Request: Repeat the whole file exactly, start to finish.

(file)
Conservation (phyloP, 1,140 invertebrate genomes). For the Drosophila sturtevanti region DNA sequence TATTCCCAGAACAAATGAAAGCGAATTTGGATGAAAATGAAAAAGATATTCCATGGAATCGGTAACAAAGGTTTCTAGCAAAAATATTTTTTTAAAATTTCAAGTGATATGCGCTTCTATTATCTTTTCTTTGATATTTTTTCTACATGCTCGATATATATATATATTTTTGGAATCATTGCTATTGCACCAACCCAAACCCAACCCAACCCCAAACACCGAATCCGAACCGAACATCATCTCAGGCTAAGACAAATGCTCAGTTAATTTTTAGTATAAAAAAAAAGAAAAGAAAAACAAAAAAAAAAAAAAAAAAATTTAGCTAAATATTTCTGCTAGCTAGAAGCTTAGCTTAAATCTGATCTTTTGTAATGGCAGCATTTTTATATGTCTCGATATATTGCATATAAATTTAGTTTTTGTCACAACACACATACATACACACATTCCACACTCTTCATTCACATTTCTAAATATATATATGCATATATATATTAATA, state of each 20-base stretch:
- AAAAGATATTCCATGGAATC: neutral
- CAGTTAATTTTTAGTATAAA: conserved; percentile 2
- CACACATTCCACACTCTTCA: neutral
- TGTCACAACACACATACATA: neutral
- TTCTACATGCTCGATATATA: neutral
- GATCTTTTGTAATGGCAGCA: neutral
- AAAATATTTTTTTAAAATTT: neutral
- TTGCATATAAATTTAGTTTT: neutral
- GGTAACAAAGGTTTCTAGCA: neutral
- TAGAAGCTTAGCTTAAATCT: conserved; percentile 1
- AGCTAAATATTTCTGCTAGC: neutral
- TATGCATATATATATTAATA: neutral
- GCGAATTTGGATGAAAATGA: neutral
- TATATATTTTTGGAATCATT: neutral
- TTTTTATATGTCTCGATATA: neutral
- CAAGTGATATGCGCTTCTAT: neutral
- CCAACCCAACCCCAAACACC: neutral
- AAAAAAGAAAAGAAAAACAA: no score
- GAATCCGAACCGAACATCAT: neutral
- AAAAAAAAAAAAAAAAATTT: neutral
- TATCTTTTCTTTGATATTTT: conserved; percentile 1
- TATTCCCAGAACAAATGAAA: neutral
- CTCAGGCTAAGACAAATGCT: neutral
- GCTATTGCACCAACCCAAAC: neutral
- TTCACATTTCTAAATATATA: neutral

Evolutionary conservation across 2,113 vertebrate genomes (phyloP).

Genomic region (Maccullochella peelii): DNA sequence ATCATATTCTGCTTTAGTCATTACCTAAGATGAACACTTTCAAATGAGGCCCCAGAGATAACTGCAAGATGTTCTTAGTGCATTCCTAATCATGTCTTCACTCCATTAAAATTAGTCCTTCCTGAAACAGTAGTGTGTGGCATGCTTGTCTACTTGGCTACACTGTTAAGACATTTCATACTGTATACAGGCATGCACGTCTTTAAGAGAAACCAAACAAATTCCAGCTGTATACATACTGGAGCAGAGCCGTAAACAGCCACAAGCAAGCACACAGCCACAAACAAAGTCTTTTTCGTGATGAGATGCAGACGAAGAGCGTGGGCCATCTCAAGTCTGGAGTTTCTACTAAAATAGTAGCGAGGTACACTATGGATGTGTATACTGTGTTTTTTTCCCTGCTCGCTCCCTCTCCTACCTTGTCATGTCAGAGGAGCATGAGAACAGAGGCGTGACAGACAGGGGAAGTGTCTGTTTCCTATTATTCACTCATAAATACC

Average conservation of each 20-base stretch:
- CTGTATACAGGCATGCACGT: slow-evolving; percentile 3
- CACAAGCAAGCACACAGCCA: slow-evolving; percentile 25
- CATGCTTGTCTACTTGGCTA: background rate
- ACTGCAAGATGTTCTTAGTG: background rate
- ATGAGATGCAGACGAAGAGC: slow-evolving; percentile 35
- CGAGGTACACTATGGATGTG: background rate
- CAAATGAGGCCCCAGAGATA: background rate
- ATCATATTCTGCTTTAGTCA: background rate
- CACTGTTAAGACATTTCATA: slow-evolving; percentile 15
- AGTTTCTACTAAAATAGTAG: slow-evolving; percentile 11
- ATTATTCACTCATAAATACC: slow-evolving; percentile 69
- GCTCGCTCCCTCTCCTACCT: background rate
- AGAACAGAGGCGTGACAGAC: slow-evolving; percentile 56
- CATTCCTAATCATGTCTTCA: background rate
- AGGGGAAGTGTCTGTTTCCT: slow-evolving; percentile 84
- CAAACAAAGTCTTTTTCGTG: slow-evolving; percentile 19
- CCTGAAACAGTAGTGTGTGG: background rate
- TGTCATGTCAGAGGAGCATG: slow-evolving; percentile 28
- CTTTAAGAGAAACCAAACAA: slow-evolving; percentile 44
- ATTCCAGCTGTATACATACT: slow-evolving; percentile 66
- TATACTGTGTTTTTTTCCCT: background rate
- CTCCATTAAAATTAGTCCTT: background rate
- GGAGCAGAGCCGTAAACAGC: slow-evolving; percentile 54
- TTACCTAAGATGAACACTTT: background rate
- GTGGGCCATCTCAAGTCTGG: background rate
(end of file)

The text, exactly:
Conservation (phyloP, 1,140 invertebrate genomes). For the Drosophila sturtevanti region DNA sequence TATTCCCAGAACAAATGAAAGCGAATTTGGATGAAAATGAAAAAGATATTCCATGGAATCGGTAACAAAGGTTTCTAGCAAAAATATTTTTTTAAAATTTCAAGTGATATGCGCTTCTATTATCTTTTCTTTGATATTTTTTCTACATGCTCGATATATATATATATTTTTGGAATCATTGCTATTGCACCAACCCAAACCCAACCCAACCCCAAACACCGAATCCGAACCGAACATCATCTCAGGCTAAGACAAATGCTCAGTTAATTTTTAGTATAAAAAAAAAGAAAAGAAAAACAAAAAAAAAAAAAAAAAAATTTAGCTAAATATTTCTGCTAGCTAGAAGCTTAGCTTAAATCTGATCTTTTGTAATGGCAGCATTTTTATATGTCTCGATATATTGCATATAAATTTAGTTTTTGTCACAACACACATACATACACACATTCCACACTCTTCATTCACATTTCTAAATATATATATGCATATATATATTAATA, state of each 20-base stretch:
- AAAAGATATTCCATGGAATC: neutral
- CAGTTAATTTTTAGTATAAA: conserved; percentile 2
- CACACATTCCACACTCTTCA: neutral
- TGTCACAACACACATACATA: neutral
- TTCTACATGCTCGATATATA: neutral
- GATCTTTTGTAATGGCAGCA: neutral
- AAAATATTTTTTTAAAATTT: neutral
- TTGCATATAAATTTAGTTTT: neutral
- GGTAACAAAGGTTTCTAGCA: neutral
- TAGAAGCTTAGCTTAAATCT: conserved; percentile 1
- AGCTAAATATTTCTGCTAGC: neutral
- TATGCATATATATATTAATA: neutral
- GCGAATTTGGATGAAAATGA: neutral
- TATATATTTTTGGAATCATT: neutral
- TTTTTATATGTCTCGATATA: neutral
- CAAGTGATATGCGCTTCTAT: neutral
- CCAACCCAACCCCAAACACC: neutral
- AAAAAAGAAAAGAAAAACAA: no score
- GAATCCGAACCGAACATCAT: neutral
- AAAAAAAAAAAAAAAAATTT: neutral
- TATCTTTTCTTTGATATTTT: conserved; percentile 1
- TATTCCCAGAACAAATGAAA: neutral
- CTCAGGCTAAGACAAATGCT: neutral
- GCTATTGCACCAACCCAAAC: neutral
- TTCACATTTCTAAATATATA: neutral

Evolutionary conservation across 2,113 vertebrate genomes (phyloP).

Genomic region (Maccullochella peelii): DNA sequence ATCATATTCTGCTTTAGTCATTACCTAAGATGAACACTTTCAAATGAGGCCCCAGAGATAACTGCAAGATGTTCTTAGTGCATTCCTAATCATGTCTTCACTCCATTAAAATTAGTCCTTCCTGAAACAGTAGTGTGTGGCATGCTTGTCTACTTGGCTACACTGTTAAGACATTTCATACTGTATACAGGCATGCACGTCTTTAAGAGAAACCAAACAAATTCCAGCTGTATACATACTGGAGCAGAGCCGTAAACAGCCACAAGCAAGCACACAGCCACAAACAAAGTCTTTTTCGTGATGAGATGCAGACGAAGAGCGTGGGCCATCTCAAGTCTGGAGTTTCTACTAAAATAGTAGCGAGGTACACTATGGATGTGTATACTGTGTTTTTTTCCCTGCTCGCTCCCTCTCCTACCTTGTCATGTCAGAGGAGCATGAGAACAGAGGCGTGACAGACAGGGGAAGTGTCTGTTTCCTATTATTCACTCATAAATACC

Average conservation of each 20-base stretch:
- CTGTATACAGGCATGCACGT: slow-evolving; percentile 3
- CACAAGCAAGCACACAGCCA: slow-evolving; percentile 25
- CATGCTTGTCTACTTGGCTA: background rate
- ACTGCAAGATGTTCTTAGTG: background rate
- ATGAGATGCAGACGAAGAGC: slow-evolving; percentile 35
- CGAGGTACACTATGGATGTG: background rate
- CAAATGAGGCCCCAGAGATA: background rate
- ATCATATTCTGCTTTAGTCA: background rate
- CACTGTTAAGACATTTCATA: slow-evolving; percentile 15
- AGTTTCTACTAAAATAGTAG: slow-evolving; percentile 11
- ATTATTCACTCATAAATACC: slow-evolving; percentile 69
- GCTCGCTCCCTCTCCTACCT: background rate
- AGAACAGAGGCGTGACAGAC: slow-evolving; percentile 56
- CATTCCTAATCATGTCTTCA: background rate
- AGGGGAAGTGTCTGTTTCCT: slow-evolving; percentile 84
- CAAACAAAGTCTTTTTCGTG: slow-evolving; percentile 19
- CCTGAAACAGTAGTGTGTGG: background rate
- TGTCATGTCAGAGGAGCATG: slow-evolving; percentile 28
- CTTTAAGAGAAACCAAACAA: slow-evolving; percentile 44
- ATTCCAGCTGTATACATACT: slow-evolving; percentile 66
- TATACTGTGTTTTTTTCCCT: background rate
- CTCCATTAAAATTAGTCCTT: background rate
- GGAGCAGAGCCGTAAACAGC: slow-evolving; percentile 54
- TTACCTAAGATGAACACTTT: background rate
- GTGGGCCATCTCAAGTCTGG: background rate